Until last week, the Kosi, a tributary of the Ganges, curved westwards out of Nepal in a C-shape. But in the torrential rains that have hit the region, the river burst its banks and diverted southwards through the state of Bihar, into a channel it had followed 200 years previously. Satellite pictures
Where the rivers flow, and where harbors lie, is a major driver in human geography.
This is a very, very big deal.
(Only somewhat orthogonally, I'm reminded of John McPhee's description of the Atchafalaya's attempt to reclaim the Mississippi's water, in Control of Nature (how lucky we are that the New Yorker has archived that story for us), and how now, the US Army Corps of Engineers can't let the patterns of history, the switching back and forth of the main channel between the two rivers, continue, or it will leave New Orleans without its water highway.)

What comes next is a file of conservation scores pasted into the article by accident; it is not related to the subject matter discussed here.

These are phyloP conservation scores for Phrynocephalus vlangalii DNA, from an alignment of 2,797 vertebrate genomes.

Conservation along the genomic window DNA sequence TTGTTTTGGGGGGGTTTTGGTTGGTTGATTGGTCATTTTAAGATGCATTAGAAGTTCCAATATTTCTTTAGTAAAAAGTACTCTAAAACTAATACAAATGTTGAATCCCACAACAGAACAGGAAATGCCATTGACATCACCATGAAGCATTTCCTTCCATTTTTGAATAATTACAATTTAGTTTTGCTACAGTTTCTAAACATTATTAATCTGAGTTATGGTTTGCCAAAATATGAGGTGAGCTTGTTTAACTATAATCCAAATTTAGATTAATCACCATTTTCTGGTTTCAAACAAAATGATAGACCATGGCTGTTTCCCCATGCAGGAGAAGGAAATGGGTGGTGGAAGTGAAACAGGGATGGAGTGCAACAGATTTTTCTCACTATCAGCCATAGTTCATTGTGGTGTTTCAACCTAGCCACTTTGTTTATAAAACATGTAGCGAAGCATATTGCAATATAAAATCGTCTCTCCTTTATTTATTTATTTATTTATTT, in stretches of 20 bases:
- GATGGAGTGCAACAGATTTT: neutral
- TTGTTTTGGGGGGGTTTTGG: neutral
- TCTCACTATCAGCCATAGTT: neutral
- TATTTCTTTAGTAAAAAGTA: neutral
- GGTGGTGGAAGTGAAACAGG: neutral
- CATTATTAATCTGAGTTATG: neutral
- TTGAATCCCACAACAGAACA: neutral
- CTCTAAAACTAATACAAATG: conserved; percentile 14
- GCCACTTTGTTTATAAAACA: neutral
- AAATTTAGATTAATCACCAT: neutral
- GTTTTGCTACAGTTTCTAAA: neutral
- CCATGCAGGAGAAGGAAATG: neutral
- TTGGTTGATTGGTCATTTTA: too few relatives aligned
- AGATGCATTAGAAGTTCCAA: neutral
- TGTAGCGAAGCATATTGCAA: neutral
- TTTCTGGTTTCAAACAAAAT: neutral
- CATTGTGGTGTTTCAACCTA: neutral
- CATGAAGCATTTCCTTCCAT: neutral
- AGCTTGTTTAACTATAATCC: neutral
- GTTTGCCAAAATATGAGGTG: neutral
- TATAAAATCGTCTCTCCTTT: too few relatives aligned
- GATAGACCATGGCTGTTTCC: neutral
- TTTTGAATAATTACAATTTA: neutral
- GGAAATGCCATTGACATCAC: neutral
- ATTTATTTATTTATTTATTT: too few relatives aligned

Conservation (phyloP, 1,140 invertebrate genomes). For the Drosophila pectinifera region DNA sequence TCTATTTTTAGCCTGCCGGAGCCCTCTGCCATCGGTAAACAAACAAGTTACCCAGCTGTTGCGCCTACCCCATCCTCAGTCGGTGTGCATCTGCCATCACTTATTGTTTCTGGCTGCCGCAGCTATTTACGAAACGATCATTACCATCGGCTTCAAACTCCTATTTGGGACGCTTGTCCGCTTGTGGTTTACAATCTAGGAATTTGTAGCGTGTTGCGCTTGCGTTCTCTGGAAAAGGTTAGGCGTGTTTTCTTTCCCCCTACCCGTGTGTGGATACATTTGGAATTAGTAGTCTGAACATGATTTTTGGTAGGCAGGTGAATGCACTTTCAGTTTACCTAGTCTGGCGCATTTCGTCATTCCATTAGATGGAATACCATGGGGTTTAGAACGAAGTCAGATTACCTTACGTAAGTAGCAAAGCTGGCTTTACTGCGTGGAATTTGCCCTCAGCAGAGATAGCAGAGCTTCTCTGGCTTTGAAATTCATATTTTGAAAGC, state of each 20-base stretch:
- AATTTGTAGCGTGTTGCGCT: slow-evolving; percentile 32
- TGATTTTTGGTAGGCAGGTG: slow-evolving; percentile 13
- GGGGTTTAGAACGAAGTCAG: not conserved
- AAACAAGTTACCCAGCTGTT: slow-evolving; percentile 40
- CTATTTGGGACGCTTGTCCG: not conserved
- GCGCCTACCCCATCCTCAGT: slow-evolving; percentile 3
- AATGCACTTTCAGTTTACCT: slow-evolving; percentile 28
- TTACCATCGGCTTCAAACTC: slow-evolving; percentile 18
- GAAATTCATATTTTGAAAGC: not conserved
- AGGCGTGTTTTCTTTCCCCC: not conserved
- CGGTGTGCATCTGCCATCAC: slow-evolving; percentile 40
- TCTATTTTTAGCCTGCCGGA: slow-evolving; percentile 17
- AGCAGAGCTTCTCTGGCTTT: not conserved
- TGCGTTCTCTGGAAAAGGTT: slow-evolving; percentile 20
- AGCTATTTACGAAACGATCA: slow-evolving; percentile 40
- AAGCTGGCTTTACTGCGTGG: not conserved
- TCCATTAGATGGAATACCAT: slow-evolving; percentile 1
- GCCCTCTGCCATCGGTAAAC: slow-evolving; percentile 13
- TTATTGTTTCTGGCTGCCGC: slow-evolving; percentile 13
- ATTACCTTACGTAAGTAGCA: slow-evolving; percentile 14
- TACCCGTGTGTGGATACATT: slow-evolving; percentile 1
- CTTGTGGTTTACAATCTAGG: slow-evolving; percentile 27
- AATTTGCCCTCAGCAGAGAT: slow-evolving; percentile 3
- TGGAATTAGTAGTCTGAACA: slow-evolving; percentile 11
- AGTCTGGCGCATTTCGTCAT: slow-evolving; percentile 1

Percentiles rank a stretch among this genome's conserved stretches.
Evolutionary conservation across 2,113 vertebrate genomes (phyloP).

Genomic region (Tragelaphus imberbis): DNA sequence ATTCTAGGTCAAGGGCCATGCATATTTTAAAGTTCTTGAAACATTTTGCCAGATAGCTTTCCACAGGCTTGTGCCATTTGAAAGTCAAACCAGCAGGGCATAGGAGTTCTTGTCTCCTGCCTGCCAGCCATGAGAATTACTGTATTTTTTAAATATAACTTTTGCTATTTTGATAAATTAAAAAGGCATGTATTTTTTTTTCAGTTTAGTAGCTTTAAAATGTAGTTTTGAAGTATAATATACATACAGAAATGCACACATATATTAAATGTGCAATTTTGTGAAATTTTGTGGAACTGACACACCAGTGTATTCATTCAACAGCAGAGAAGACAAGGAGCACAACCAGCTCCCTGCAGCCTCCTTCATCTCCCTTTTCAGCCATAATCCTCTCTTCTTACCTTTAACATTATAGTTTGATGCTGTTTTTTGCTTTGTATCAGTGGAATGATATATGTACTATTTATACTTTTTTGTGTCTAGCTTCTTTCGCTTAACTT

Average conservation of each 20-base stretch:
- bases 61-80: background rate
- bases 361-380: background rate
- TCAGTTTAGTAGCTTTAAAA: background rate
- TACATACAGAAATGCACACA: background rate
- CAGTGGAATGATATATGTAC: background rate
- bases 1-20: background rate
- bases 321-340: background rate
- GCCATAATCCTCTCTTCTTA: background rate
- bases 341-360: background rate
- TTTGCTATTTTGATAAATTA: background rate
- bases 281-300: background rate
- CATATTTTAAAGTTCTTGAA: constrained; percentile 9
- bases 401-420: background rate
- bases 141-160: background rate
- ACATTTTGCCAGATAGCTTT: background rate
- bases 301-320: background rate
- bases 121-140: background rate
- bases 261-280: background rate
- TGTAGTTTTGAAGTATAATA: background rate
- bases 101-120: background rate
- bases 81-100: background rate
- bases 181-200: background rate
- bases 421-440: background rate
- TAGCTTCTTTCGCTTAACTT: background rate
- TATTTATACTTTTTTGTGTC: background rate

I don't think entropy's going to let us get in its way.
I collect natural history, environmental, and geography books, almost compulsively. I look for used versions where I can (to save paper) but also appreciate that many of these books come out in runs of a few thousand copies, and aren't profit-makers for the publishing companies, so when they come out new, I buy them while they're new. If you like Geographile and want to let me know, please either comment on my posts, or visit my Powell's wishlist to feed my book collection. You might find books you like there, too.